3.7. Diagnostic Efficacy of Selected lncRNAs

The diagnostic efficacy of the above selected five lncRNAs was evaluated as potential biomarkers for pMMR CC diagnosis compared to carcinoembryonic antigen (CEA), a traditional serum tumor biomarker. The specificities of ENST00000521815, ENST00000603052, ENST00000609220, NR_026543, ENST00000545920, and CEA were 0.981, 1, 0.962, 0.932, 0.981, and 0.904, and the sensitivities were 0.931, 0.864, 0.746, 0.846, 0.576, and 0.593, respectively. ROC analysis showed significantly higher AUC for lncRNAs ENST00000521815, ENST00000603052, ENST00000609220, and NR_026543 compared with CEA (0.785) (, 0.0002, 0.0028, and 0.0011, respectively) (Figures 7(a)7(d)). No statistically significant difference in the AUC was observed between ENST00000545920 (0.794) and CEA () (Figure 7(e)).

4. Discussion

Among the human transcriptome, more than 90% are noncoding RNAs (ncRNAs), including microRNAs (miRNAs), lncRNAs, and circular RNAs (circRNAs) [20]. As a relatively new field, accumulated studies have uncovered the crucial roles of lncRNAs in oncogenicity [21, 25]. With the improvement of microarray and next-generation sequencing technology, large-scale aberrantly expressed lncRNAs have been discovered in multiple cancers, including breast cancer [22], gastric cancer [23], CRC [26], lung cancer [27], and pancreatic cancer [28].

A large proportion of colon adenomas are able to transform into adenocarcinoma through a dynamic process with the accumulation of multiple mutations and preternatural activation of signaling pathways [13]. Altered lncRNA expression patterns for microsatellite-stable colorectal cancer indicated that several lncRNAs were continuously upregulated/downregulated during the adenoma-adenocarcinoma sequence [29]. Unlike previous studies that focused on one or more lncRNAs in CRC [3032], we first conducted a systematic and comprehensive analysis using microarrays to reveal the differentially expressed profiles of lncRNAs and mRNAs in the malignant evolutionary process for pMMR CC. Thousands of dysregulated transcripts were identified in the ACS, including 5783 lncRNAs and 4483 mRNAs. Subsequently, STC analysis revealed that adenoma is an intermediate step from normal tissue to CC and certain lncRNAs participate in this continuous process. As the dysregulation can be detected already in adenomas, these lncRNAs can be used as biomarkers for the screening and early detection of CC.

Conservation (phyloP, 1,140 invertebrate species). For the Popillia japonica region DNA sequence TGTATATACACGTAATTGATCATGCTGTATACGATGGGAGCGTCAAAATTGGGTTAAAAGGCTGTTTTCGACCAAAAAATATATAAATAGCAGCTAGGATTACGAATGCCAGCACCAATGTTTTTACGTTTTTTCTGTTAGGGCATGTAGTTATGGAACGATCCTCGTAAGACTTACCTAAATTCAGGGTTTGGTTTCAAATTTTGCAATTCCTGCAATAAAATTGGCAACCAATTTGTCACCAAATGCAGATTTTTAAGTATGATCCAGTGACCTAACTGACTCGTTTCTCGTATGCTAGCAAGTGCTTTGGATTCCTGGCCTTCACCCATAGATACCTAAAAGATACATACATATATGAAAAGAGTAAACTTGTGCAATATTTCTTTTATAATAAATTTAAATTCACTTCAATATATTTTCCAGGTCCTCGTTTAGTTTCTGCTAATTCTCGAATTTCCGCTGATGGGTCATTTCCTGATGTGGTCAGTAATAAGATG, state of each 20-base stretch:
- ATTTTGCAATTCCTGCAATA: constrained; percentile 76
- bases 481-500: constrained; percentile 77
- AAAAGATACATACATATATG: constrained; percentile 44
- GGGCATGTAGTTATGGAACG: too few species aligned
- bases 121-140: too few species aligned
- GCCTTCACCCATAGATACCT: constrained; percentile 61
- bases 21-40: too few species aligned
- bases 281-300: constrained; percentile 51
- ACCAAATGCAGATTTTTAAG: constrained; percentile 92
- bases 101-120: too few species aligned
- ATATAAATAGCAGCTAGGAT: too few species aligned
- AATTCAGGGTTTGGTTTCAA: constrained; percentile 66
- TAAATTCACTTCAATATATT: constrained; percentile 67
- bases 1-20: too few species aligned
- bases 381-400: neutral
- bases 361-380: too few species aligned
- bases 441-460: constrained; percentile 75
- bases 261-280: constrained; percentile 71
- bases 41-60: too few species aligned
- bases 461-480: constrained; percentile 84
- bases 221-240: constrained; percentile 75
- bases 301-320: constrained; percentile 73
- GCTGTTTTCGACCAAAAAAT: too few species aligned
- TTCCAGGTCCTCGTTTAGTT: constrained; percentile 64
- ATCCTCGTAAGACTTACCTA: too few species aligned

GO annotation and KEGG pathway analysis were performed to determine the functions underlying the differentially expressed lncRNAs in ACS. GO annotation suggested that aberrant transcripts were predominantly enriched in multicellular organismal development, cell division, cell adhesion, cell cycle, cell differentiation, mitosis, proteolysis, and angiogenesis. KEGG enrichment analysis revealed that the dysregulated transcripts mainly participated in metabolic pathways, pathways in cancer, cell cycle, PI3K-Akt signaling pathway, and purine metabolism. Cell cycle involvement was identified in both analyses. The uncontrolled tumor cell cycle is an essential feature of cancer and is caused by aberrant cell cycle proteins including cyclin-dependent kinases, Aurora kinases, and Polo-like kinases. Exploiting key molecules in the cell cycle may provide a new perspective for cancer therapy [33].

To further explore the underlying functions of lncRNAs in ACS, coexpression of lncRNAs with their associated coding genes was performed based on the degree of correlation. Among the top 10 elevated and decreased lncRNAs according to the degree, NR_029374 with 12 degrees was upregulated, consistent with the results obtained by Sun et al. [34] who reported that NR_029374 was upregulated in CC and correlated with poor overall survival. NR_029374 promoted the migration, invasion, and metastasis of CC through the miR-30-5p/SOX9 axis and this finding was supported by previous results [35]. NR_029374 was upregulated in hepatocellular carcinoma (HCC), markedly promoting HCC proliferation, migration, and angiogenesis [35].